Friday, June 18, 2010

Walking in LA

I spent the better part of this evening with some friends at the Key Club in West Hollywood. Great night, even greater company. I hopped on the 2 and stopped at the In-N-Out on Sunset/Orange for dinner on the way home, walked up to Hollywood/Highland to catch the Red Line to NOHO station, then walked on home from my stop. Easy commute, especially with a fresh LA Weekly in tow.

Traveling late at night isn't an issue for me. I don't necessarily own the night but I'd like to think that the darkness and I are on good terms. Actually, we're practically best friends when the streets are well-lit and when parts of town are bustling and relatively full of activity (Hollywood, Silverlake, etc.) Once I get back to the Valley from over-the-hill, though, I can't help but feel like someone's going to kidnap me.

Case in point - not more than an hour ago I was walking up the street before making a left on the street that I live on. A car driving in the opposite direction made a U-turn and decided to slowly drive alongside me. I didn't look at the car directly; I kept on walking, although I kept it in my vision in the corner of my eye in case the driver tried something. But all I kept on thinking was "Keep driving; don't you dare stop your car or say anything to me or I will scream." The car followed me for about thirty seconds. When they saw that I wasn't going to give them any sort of attention, they then made another U-turn from the right lane and continued along their way.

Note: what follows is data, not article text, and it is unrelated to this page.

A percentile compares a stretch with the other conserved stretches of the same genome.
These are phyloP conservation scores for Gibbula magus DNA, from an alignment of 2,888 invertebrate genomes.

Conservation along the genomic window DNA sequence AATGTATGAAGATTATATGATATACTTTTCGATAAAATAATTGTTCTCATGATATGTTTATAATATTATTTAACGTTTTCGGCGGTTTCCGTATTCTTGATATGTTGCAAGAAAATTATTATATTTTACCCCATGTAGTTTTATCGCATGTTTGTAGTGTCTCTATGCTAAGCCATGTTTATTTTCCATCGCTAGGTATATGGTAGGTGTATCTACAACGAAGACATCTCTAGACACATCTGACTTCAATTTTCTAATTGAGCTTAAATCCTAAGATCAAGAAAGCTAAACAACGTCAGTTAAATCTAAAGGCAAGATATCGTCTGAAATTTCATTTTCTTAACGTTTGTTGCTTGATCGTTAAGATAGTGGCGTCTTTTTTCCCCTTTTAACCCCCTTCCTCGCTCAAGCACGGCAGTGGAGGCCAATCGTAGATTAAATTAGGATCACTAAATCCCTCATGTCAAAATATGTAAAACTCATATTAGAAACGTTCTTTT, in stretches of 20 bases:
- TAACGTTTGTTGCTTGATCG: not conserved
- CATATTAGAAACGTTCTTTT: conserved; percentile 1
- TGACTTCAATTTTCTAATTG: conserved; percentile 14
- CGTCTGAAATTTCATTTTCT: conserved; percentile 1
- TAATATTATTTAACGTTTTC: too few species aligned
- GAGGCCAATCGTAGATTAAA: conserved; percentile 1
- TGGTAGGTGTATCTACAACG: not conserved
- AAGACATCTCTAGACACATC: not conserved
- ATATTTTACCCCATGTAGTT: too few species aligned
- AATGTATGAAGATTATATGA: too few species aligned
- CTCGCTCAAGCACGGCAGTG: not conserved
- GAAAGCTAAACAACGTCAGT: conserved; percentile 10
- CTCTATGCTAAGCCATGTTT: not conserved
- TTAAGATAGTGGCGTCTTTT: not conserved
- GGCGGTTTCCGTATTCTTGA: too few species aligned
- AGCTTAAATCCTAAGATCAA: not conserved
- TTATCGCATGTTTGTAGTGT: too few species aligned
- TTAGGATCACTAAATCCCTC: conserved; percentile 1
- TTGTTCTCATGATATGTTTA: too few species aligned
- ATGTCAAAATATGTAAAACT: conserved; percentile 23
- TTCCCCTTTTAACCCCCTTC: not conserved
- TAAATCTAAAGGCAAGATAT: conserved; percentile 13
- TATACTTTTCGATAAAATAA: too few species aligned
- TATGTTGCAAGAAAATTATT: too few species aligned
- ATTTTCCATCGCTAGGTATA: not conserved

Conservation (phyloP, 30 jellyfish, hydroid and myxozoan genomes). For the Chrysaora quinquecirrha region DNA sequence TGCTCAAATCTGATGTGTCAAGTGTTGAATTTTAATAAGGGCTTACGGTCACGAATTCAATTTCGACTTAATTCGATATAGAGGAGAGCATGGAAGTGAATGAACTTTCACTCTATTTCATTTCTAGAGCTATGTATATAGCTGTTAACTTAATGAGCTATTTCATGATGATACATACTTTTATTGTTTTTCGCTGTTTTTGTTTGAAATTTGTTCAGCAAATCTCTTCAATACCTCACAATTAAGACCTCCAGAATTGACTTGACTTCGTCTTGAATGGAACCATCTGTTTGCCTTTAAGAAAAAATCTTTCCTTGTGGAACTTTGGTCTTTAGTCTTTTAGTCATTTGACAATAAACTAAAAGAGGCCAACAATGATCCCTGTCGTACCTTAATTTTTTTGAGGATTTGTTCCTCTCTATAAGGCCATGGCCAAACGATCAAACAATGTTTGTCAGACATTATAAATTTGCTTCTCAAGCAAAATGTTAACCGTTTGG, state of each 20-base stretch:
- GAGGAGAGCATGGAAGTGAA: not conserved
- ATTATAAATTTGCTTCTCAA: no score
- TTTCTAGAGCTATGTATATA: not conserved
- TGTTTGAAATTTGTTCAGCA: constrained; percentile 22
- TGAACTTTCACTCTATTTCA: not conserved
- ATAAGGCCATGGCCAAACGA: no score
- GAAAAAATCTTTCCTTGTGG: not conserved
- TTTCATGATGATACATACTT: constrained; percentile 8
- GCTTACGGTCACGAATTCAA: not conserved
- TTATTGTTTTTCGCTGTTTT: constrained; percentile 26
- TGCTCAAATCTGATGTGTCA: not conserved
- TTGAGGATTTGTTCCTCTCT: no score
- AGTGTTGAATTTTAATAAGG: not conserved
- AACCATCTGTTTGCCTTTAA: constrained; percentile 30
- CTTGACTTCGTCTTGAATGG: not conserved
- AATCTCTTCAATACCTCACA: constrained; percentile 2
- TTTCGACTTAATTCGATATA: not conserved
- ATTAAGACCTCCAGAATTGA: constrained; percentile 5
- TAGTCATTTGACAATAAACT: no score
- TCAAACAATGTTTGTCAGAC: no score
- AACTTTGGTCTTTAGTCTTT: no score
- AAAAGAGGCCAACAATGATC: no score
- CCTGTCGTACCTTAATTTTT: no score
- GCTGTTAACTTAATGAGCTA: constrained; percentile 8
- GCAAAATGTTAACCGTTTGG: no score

I don't know what this person wanted. I wasn't drawing any attention to myself. I was wearing jeans, a tee-shirt and a sweater - but even if I was in a dress and sandals that doesn't give them the liberty to intimidate the life out of me. (But it is for reasons such as this that - with the exception of hair and make-up - I dress down when going out.) I was just a young woman walking home from a night out - but maybe that's really all the reason they needed. I wish people realized that just because a woman is walking down the street it doesn't give you permission to do whatever the hell you think you want to do so early in the morning. It reminds me of elementary school as much as it reminds me of the opening scenes of an episode of Law & Order: Special Victims Unit. Even if I was carrying pepper spray or a small weapon - which I have somewhere - would I be able to fend this person off if they tried to abduct me?

Now I no longer wonder why I feel safer wandering around Manhattan at four o'clock in the morning than I do my quiet neighborhood just before one. It's ridiculous, unfair, and a sexist violation that I don't approve of at all. I called my friend after this had happened, and he suggested when I go out that I call friends and/or family and tell them where I am and when I intend to be home so that if in the event that I don't let them know I arrived home safely they'll know something might be up. This is from my friend, a grown man who has a car. As a woman, who is admittedly more vulnerable without a car, I should probably be more inclined to do so.